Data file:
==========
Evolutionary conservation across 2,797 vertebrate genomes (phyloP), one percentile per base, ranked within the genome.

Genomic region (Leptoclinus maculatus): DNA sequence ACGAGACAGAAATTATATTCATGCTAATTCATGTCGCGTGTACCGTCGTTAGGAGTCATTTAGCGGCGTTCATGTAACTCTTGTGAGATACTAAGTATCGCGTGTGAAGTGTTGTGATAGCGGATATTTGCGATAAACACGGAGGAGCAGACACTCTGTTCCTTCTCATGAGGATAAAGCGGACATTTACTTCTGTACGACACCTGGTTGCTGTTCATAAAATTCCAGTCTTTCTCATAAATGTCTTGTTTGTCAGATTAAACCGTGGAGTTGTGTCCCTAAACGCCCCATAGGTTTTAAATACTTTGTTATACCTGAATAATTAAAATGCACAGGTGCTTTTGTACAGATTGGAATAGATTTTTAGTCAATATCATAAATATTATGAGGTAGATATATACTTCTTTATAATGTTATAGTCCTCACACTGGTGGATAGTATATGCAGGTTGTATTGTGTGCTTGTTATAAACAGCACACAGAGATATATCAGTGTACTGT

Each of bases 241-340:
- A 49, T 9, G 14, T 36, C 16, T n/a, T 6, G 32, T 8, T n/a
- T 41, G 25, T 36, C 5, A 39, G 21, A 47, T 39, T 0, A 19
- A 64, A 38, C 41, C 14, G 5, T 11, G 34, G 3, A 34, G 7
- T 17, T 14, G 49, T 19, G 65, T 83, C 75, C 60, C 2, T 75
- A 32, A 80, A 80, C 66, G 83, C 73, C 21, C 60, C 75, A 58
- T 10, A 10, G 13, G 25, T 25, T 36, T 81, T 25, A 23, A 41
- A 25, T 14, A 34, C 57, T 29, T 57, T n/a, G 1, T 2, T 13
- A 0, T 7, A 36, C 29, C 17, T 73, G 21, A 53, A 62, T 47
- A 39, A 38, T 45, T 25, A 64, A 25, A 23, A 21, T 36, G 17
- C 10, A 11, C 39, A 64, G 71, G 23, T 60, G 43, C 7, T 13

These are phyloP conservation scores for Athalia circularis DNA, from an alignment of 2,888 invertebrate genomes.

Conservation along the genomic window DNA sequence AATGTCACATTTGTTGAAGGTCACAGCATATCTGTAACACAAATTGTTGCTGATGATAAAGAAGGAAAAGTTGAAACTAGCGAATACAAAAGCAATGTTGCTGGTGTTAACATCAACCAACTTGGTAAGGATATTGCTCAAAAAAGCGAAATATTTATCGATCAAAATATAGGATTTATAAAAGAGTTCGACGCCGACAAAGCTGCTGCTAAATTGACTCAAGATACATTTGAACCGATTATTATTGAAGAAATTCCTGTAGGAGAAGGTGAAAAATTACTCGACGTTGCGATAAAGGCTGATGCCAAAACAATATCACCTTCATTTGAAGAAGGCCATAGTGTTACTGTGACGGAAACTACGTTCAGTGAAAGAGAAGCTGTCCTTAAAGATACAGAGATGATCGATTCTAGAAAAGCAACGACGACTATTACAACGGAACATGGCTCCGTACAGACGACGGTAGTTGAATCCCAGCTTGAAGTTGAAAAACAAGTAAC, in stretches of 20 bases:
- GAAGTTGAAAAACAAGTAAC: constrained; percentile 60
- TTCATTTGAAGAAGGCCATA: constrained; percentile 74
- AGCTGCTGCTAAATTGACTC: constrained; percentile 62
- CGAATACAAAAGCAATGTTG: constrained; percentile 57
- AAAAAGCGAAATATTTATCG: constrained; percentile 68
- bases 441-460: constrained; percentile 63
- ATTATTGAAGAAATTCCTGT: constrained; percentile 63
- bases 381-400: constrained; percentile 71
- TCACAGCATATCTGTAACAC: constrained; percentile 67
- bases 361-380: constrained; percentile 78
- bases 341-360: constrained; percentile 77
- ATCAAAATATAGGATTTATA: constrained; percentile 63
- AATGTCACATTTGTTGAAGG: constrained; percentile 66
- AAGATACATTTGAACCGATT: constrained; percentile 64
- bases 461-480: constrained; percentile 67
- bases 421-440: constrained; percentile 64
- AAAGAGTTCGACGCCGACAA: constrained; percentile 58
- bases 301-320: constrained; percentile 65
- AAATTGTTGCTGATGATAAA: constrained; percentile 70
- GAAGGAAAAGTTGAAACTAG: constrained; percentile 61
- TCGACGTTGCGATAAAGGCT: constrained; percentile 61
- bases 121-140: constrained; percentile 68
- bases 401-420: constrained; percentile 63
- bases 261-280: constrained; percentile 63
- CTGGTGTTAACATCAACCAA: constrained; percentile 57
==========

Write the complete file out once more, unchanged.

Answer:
Evolutionary conservation across 2,797 vertebrate genomes (phyloP), one percentile per base, ranked within the genome.

Genomic region (Leptoclinus maculatus): DNA sequence ACGAGACAGAAATTATATTCATGCTAATTCATGTCGCGTGTACCGTCGTTAGGAGTCATTTAGCGGCGTTCATGTAACTCTTGTGAGATACTAAGTATCGCGTGTGAAGTGTTGTGATAGCGGATATTTGCGATAAACACGGAGGAGCAGACACTCTGTTCCTTCTCATGAGGATAAAGCGGACATTTACTTCTGTACGACACCTGGTTGCTGTTCATAAAATTCCAGTCTTTCTCATAAATGTCTTGTTTGTCAGATTAAACCGTGGAGTTGTGTCCCTAAACGCCCCATAGGTTTTAAATACTTTGTTATACCTGAATAATTAAAATGCACAGGTGCTTTTGTACAGATTGGAATAGATTTTTAGTCAATATCATAAATATTATGAGGTAGATATATACTTCTTTATAATGTTATAGTCCTCACACTGGTGGATAGTATATGCAGGTTGTATTGTGTGCTTGTTATAAACAGCACACAGAGATATATCAGTGTACTGT

Each of bases 241-340:
- A 49, T 9, G 14, T 36, C 16, T n/a, T 6, G 32, T 8, T n/a
- T 41, G 25, T 36, C 5, A 39, G 21, A 47, T 39, T 0, A 19
- A 64, A 38, C 41, C 14, G 5, T 11, G 34, G 3, A 34, G 7
- T 17, T 14, G 49, T 19, G 65, T 83, C 75, C 60, C 2, T 75
- A 32, A 80, A 80, C 66, G 83, C 73, C 21, C 60, C 75, A 58
- T 10, A 10, G 13, G 25, T 25, T 36, T 81, T 25, A 23, A 41
- A 25, T 14, A 34, C 57, T 29, T 57, T n/a, G 1, T 2, T 13
- A 0, T 7, A 36, C 29, C 17, T 73, G 21, A 53, A 62, T 47
- A 39, A 38, T 45, T 25, A 64, A 25, A 23, A 21, T 36, G 17
- C 10, A 11, C 39, A 64, G 71, G 23, T 60, G 43, C 7, T 13

These are phyloP conservation scores for Athalia circularis DNA, from an alignment of 2,888 invertebrate genomes.

Conservation along the genomic window DNA sequence AATGTCACATTTGTTGAAGGTCACAGCATATCTGTAACACAAATTGTTGCTGATGATAAAGAAGGAAAAGTTGAAACTAGCGAATACAAAAGCAATGTTGCTGGTGTTAACATCAACCAACTTGGTAAGGATATTGCTCAAAAAAGCGAAATATTTATCGATCAAAATATAGGATTTATAAAAGAGTTCGACGCCGACAAAGCTGCTGCTAAATTGACTCAAGATACATTTGAACCGATTATTATTGAAGAAATTCCTGTAGGAGAAGGTGAAAAATTACTCGACGTTGCGATAAAGGCTGATGCCAAAACAATATCACCTTCATTTGAAGAAGGCCATAGTGTTACTGTGACGGAAACTACGTTCAGTGAAAGAGAAGCTGTCCTTAAAGATACAGAGATGATCGATTCTAGAAAAGCAACGACGACTATTACAACGGAACATGGCTCCGTACAGACGACGGTAGTTGAATCCCAGCTTGAAGTTGAAAAACAAGTAAC, in stretches of 20 bases:
- GAAGTTGAAAAACAAGTAAC: constrained; percentile 60
- TTCATTTGAAGAAGGCCATA: constrained; percentile 74
- AGCTGCTGCTAAATTGACTC: constrained; percentile 62
- CGAATACAAAAGCAATGTTG: constrained; percentile 57
- AAAAAGCGAAATATTTATCG: constrained; percentile 68
- bases 441-460: constrained; percentile 63
- ATTATTGAAGAAATTCCTGT: constrained; percentile 63
- bases 381-400: constrained; percentile 71
- TCACAGCATATCTGTAACAC: constrained; percentile 67
- bases 361-380: constrained; percentile 78
- bases 341-360: constrained; percentile 77
- ATCAAAATATAGGATTTATA: constrained; percentile 63
- AATGTCACATTTGTTGAAGG: constrained; percentile 66
- AAGATACATTTGAACCGATT: constrained; percentile 64
- bases 461-480: constrained; percentile 67
- bases 421-440: constrained; percentile 64
- AAAGAGTTCGACGCCGACAA: constrained; percentile 58
- bases 301-320: constrained; percentile 65
- AAATTGTTGCTGATGATAAA: constrained; percentile 70
- GAAGGAAAAGTTGAAACTAG: constrained; percentile 61
- TCGACGTTGCGATAAAGGCT: constrained; percentile 61
- bases 121-140: constrained; percentile 68
- bases 401-420: constrained; percentile 63
- bases 261-280: constrained; percentile 63
- CTGGTGTTAACATCAACCAA: constrained; percentile 57